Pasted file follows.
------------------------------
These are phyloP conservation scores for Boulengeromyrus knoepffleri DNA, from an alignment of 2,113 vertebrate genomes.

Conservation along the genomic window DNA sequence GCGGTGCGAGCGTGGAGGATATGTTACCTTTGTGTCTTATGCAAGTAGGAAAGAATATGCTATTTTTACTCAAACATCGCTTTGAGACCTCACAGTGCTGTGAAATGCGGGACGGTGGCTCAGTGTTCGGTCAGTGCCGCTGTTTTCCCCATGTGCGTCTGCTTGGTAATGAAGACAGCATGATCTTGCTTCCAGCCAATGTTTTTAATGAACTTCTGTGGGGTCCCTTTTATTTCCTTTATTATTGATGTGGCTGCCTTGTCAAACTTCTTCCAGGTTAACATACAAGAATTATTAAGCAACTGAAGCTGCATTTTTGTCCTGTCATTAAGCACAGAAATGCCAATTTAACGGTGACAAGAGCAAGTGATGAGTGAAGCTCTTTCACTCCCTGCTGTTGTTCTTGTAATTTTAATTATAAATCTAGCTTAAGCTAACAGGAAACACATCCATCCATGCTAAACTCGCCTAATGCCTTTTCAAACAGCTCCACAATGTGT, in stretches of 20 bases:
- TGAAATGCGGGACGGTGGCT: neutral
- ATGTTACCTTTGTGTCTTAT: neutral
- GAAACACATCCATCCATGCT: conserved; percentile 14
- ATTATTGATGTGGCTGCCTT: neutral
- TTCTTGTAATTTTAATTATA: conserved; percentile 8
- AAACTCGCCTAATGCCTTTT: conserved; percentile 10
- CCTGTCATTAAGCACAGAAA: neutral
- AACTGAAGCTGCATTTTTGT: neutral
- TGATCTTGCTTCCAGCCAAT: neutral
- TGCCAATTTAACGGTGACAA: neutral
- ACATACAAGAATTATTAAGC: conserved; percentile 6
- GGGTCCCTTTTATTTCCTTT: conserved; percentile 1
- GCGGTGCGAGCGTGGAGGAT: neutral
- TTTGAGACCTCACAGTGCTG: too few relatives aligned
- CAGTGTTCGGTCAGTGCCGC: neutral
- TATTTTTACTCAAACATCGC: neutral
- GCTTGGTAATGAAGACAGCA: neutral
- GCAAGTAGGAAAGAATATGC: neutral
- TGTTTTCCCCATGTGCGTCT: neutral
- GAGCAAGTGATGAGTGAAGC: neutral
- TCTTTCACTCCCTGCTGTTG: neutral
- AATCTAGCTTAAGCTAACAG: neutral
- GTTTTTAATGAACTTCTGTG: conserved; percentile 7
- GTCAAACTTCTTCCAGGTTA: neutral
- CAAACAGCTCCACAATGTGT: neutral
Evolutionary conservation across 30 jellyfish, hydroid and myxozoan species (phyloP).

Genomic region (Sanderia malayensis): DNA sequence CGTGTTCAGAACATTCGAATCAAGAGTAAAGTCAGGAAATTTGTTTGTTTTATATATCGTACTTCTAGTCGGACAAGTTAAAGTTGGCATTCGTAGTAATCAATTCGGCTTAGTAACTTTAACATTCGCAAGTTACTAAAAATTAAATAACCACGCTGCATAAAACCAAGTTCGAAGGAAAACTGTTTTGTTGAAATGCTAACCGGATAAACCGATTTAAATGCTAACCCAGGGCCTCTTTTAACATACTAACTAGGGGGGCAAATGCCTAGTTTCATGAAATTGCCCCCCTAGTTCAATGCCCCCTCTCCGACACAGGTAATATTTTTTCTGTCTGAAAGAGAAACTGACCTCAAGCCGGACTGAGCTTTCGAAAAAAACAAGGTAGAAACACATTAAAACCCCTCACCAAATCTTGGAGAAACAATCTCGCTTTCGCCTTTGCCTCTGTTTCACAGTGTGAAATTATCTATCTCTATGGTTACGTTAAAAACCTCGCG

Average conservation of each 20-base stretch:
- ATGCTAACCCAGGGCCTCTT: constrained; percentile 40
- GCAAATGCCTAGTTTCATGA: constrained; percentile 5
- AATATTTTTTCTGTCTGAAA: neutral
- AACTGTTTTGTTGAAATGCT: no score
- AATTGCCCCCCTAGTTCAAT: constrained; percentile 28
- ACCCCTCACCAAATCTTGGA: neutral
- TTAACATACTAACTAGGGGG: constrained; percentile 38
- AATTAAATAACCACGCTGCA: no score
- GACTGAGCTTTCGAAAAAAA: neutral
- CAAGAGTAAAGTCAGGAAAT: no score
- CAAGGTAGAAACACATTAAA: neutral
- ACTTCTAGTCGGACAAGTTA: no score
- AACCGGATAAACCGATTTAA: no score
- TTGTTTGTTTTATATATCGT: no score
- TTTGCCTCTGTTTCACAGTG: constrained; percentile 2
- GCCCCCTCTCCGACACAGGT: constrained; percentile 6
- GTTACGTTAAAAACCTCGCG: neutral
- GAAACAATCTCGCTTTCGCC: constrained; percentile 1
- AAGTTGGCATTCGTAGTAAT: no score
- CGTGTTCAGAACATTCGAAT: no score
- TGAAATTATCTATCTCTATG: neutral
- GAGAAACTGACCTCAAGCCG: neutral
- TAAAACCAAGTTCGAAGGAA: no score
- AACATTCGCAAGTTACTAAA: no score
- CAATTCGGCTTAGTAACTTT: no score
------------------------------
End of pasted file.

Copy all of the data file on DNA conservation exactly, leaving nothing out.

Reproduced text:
These are phyloP conservation scores for Boulengeromyrus knoepffleri DNA, from an alignment of 2,113 vertebrate genomes.

Conservation along the genomic window DNA sequence GCGGTGCGAGCGTGGAGGATATGTTACCTTTGTGTCTTATGCAAGTAGGAAAGAATATGCTATTTTTACTCAAACATCGCTTTGAGACCTCACAGTGCTGTGAAATGCGGGACGGTGGCTCAGTGTTCGGTCAGTGCCGCTGTTTTCCCCATGTGCGTCTGCTTGGTAATGAAGACAGCATGATCTTGCTTCCAGCCAATGTTTTTAATGAACTTCTGTGGGGTCCCTTTTATTTCCTTTATTATTGATGTGGCTGCCTTGTCAAACTTCTTCCAGGTTAACATACAAGAATTATTAAGCAACTGAAGCTGCATTTTTGTCCTGTCATTAAGCACAGAAATGCCAATTTAACGGTGACAAGAGCAAGTGATGAGTGAAGCTCTTTCACTCCCTGCTGTTGTTCTTGTAATTTTAATTATAAATCTAGCTTAAGCTAACAGGAAACACATCCATCCATGCTAAACTCGCCTAATGCCTTTTCAAACAGCTCCACAATGTGT, in stretches of 20 bases:
- TGAAATGCGGGACGGTGGCT: neutral
- ATGTTACCTTTGTGTCTTAT: neutral
- GAAACACATCCATCCATGCT: conserved; percentile 14
- ATTATTGATGTGGCTGCCTT: neutral
- TTCTTGTAATTTTAATTATA: conserved; percentile 8
- AAACTCGCCTAATGCCTTTT: conserved; percentile 10
- CCTGTCATTAAGCACAGAAA: neutral
- AACTGAAGCTGCATTTTTGT: neutral
- TGATCTTGCTTCCAGCCAAT: neutral
- TGCCAATTTAACGGTGACAA: neutral
- ACATACAAGAATTATTAAGC: conserved; percentile 6
- GGGTCCCTTTTATTTCCTTT: conserved; percentile 1
- GCGGTGCGAGCGTGGAGGAT: neutral
- TTTGAGACCTCACAGTGCTG: too few relatives aligned
- CAGTGTTCGGTCAGTGCCGC: neutral
- TATTTTTACTCAAACATCGC: neutral
- GCTTGGTAATGAAGACAGCA: neutral
- GCAAGTAGGAAAGAATATGC: neutral
- TGTTTTCCCCATGTGCGTCT: neutral
- GAGCAAGTGATGAGTGAAGC: neutral
- TCTTTCACTCCCTGCTGTTG: neutral
- AATCTAGCTTAAGCTAACAG: neutral
- GTTTTTAATGAACTTCTGTG: conserved; percentile 7
- GTCAAACTTCTTCCAGGTTA: neutral
- CAAACAGCTCCACAATGTGT: neutral
Evolutionary conservation across 30 jellyfish, hydroid and myxozoan species (phyloP).

Genomic region (Sanderia malayensis): DNA sequence CGTGTTCAGAACATTCGAATCAAGAGTAAAGTCAGGAAATTTGTTTGTTTTATATATCGTACTTCTAGTCGGACAAGTTAAAGTTGGCATTCGTAGTAATCAATTCGGCTTAGTAACTTTAACATTCGCAAGTTACTAAAAATTAAATAACCACGCTGCATAAAACCAAGTTCGAAGGAAAACTGTTTTGTTGAAATGCTAACCGGATAAACCGATTTAAATGCTAACCCAGGGCCTCTTTTAACATACTAACTAGGGGGGCAAATGCCTAGTTTCATGAAATTGCCCCCCTAGTTCAATGCCCCCTCTCCGACACAGGTAATATTTTTTCTGTCTGAAAGAGAAACTGACCTCAAGCCGGACTGAGCTTTCGAAAAAAACAAGGTAGAAACACATTAAAACCCCTCACCAAATCTTGGAGAAACAATCTCGCTTTCGCCTTTGCCTCTGTTTCACAGTGTGAAATTATCTATCTCTATGGTTACGTTAAAAACCTCGCG

Average conservation of each 20-base stretch:
- ATGCTAACCCAGGGCCTCTT: constrained; percentile 40
- GCAAATGCCTAGTTTCATGA: constrained; percentile 5
- AATATTTTTTCTGTCTGAAA: neutral
- AACTGTTTTGTTGAAATGCT: no score
- AATTGCCCCCCTAGTTCAAT: constrained; percentile 28
- ACCCCTCACCAAATCTTGGA: neutral
- TTAACATACTAACTAGGGGG: constrained; percentile 38
- AATTAAATAACCACGCTGCA: no score
- GACTGAGCTTTCGAAAAAAA: neutral
- CAAGAGTAAAGTCAGGAAAT: no score
- CAAGGTAGAAACACATTAAA: neutral
- ACTTCTAGTCGGACAAGTTA: no score
- AACCGGATAAACCGATTTAA: no score
- TTGTTTGTTTTATATATCGT: no score
- TTTGCCTCTGTTTCACAGTG: constrained; percentile 2
- GCCCCCTCTCCGACACAGGT: constrained; percentile 6
- GTTACGTTAAAAACCTCGCG: neutral
- GAAACAATCTCGCTTTCGCC: constrained; percentile 1
- AAGTTGGCATTCGTAGTAAT: no score
- CGTGTTCAGAACATTCGAAT: no score
- TGAAATTATCTATCTCTATG: neutral
- GAGAAACTGACCTCAAGCCG: neutral
- TAAAACCAAGTTCGAAGGAA: no score
- AACATTCGCAAGTTACTAAA: no score
- CAATTCGGCTTAGTAACTTT: no score